Is there really a “middle child syndrome”? Does birth order really make all that difference? Are middle children really, truly neglected and forgotten compared to older or younger siblings? Or are all these just stereotypes with no real foundation except common acceptance in today’s society?
We seem so eager to come up with a name or syndrome to describe the apparent difficulties and struggles our kids have, but we don’t have to turn everything into a negative.
Some famous middle children include Nelson Mandela, Bill Gates, Martin Luther King Jr., Abraham Lincoln, Susan B. Anthony and Madonna.
Catherine Salmon, Ph.D., and Katrin Schumann address some of these concepts in their book, "The Secret Power of Middle Children".
Common Stereotypes about Middle Children
“Middle child syndrome” is applied when middle children appear to be:
• Not ambitious or driven to achieve
• Pessimistic, cynical or negative
• Not talkative or outgoing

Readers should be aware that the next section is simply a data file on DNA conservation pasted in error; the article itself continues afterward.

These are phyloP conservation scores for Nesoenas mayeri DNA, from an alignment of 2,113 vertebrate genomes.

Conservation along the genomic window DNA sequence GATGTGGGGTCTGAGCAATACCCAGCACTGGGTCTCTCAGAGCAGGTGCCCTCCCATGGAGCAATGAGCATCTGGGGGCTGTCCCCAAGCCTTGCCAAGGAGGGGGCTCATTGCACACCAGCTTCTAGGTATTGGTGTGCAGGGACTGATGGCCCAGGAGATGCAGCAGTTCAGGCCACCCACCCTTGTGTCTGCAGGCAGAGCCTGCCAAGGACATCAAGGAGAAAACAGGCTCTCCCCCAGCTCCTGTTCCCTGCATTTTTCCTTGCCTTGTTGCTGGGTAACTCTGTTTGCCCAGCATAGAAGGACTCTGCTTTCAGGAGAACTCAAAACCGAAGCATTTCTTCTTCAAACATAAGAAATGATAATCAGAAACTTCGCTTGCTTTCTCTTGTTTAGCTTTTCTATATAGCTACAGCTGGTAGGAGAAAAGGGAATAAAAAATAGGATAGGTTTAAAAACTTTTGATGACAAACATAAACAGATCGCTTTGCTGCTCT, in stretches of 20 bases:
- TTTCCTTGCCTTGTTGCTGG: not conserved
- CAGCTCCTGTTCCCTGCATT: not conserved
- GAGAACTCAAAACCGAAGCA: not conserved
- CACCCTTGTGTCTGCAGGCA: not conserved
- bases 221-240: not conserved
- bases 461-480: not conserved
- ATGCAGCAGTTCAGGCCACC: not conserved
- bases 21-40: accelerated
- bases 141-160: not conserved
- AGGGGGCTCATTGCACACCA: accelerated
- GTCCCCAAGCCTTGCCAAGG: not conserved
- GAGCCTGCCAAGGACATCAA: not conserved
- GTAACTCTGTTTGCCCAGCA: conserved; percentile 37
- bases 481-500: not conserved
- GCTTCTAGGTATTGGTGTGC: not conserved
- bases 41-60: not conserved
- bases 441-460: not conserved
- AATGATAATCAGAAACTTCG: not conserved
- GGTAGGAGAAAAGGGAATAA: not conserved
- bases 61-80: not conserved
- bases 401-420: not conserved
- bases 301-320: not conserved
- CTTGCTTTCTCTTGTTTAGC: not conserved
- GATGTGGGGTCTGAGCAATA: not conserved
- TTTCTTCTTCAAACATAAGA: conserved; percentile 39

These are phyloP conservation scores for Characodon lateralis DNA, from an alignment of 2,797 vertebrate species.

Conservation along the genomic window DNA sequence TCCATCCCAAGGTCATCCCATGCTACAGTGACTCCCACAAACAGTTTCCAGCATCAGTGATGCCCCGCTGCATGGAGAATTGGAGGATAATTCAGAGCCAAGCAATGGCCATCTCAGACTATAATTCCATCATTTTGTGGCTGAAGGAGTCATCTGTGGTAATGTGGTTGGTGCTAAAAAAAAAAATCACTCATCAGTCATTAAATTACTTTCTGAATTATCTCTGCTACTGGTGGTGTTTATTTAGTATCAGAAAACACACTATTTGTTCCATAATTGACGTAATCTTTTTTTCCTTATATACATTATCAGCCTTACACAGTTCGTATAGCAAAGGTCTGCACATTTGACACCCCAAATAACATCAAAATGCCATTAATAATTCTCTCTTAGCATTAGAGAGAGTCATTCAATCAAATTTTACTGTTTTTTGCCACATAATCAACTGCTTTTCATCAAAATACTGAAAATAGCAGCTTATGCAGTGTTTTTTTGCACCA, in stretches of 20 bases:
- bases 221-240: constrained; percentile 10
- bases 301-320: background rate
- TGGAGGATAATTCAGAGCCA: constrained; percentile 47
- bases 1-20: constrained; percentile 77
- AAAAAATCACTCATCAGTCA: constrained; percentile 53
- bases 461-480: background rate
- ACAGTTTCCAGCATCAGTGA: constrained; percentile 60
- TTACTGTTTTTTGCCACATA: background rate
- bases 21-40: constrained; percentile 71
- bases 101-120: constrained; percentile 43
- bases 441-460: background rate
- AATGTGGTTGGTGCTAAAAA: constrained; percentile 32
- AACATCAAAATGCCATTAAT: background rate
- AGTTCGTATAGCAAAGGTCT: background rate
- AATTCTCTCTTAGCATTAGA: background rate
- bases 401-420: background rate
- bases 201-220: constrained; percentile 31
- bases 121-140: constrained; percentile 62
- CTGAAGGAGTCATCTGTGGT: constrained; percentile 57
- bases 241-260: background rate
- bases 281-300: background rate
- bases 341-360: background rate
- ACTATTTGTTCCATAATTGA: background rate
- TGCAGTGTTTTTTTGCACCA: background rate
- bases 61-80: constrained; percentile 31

• Left out and feeling like they don’t belong – think of Lisa in "The Simpsons"
The Realities of Middle Children
As Salmon and Schumann describe, middle children are:
• Great team players
• Social beings
• More cooperative
• More trusting in friendships
• Successful leaders (52 percent of American presidents have been middles)
• More independent
• Able to think more creatively
• Not influenced by pressure to be the same as everyone else
• More empathetic
As for ambition, middles have it, too, but just in different areas than firstborns. Middles tend to focus on subjects and issues that have to do with justice and fairness, rather than earning power or prestige which firstborns seem to go after.
Because middles are in between, they’re also able to see all sides of a question or issue and can become successful problem-solvers in a lot of situations.
“Middles have lower self-esteem than other birth orders because of their lack of uniqueness and attention at home—but this can actually be positive as they don’t have huge egos. Also, self-esteem is not as critical as our society believes.